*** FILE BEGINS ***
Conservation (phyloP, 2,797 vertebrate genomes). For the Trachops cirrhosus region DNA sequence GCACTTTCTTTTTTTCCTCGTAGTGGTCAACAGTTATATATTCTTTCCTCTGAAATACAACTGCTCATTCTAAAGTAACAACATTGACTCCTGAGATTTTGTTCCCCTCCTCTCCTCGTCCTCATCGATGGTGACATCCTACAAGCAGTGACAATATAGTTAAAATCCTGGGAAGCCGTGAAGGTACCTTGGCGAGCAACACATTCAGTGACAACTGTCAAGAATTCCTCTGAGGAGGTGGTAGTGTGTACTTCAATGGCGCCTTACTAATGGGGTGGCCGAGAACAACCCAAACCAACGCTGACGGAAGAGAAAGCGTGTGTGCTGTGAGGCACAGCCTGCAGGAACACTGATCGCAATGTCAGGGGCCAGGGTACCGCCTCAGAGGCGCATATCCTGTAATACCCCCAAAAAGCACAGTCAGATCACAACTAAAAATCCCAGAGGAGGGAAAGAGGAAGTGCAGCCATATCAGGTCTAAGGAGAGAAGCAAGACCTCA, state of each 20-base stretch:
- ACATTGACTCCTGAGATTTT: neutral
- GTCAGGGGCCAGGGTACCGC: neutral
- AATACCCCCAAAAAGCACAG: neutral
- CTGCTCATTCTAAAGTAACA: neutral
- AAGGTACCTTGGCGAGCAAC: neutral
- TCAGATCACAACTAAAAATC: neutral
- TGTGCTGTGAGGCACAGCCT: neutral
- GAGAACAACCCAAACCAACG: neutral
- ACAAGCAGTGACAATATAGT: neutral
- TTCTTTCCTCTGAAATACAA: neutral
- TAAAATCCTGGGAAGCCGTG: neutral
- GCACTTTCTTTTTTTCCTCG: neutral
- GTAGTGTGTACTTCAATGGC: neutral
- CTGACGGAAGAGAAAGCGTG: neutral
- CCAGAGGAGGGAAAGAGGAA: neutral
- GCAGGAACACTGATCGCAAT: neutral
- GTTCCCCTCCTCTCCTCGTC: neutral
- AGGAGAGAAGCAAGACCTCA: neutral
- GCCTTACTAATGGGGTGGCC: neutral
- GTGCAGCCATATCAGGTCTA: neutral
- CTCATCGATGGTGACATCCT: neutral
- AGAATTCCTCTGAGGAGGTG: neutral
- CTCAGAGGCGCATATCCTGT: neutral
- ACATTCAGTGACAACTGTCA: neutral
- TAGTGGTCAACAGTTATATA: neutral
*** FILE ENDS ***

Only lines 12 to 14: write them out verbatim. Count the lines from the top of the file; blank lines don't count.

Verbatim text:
- TAAAATCCTGGGAAGCCGTG: neutral
- GCACTTTCTTTTTTTCCTCG: neutral
- GTAGTGTGTACTTCAATGGC: neutral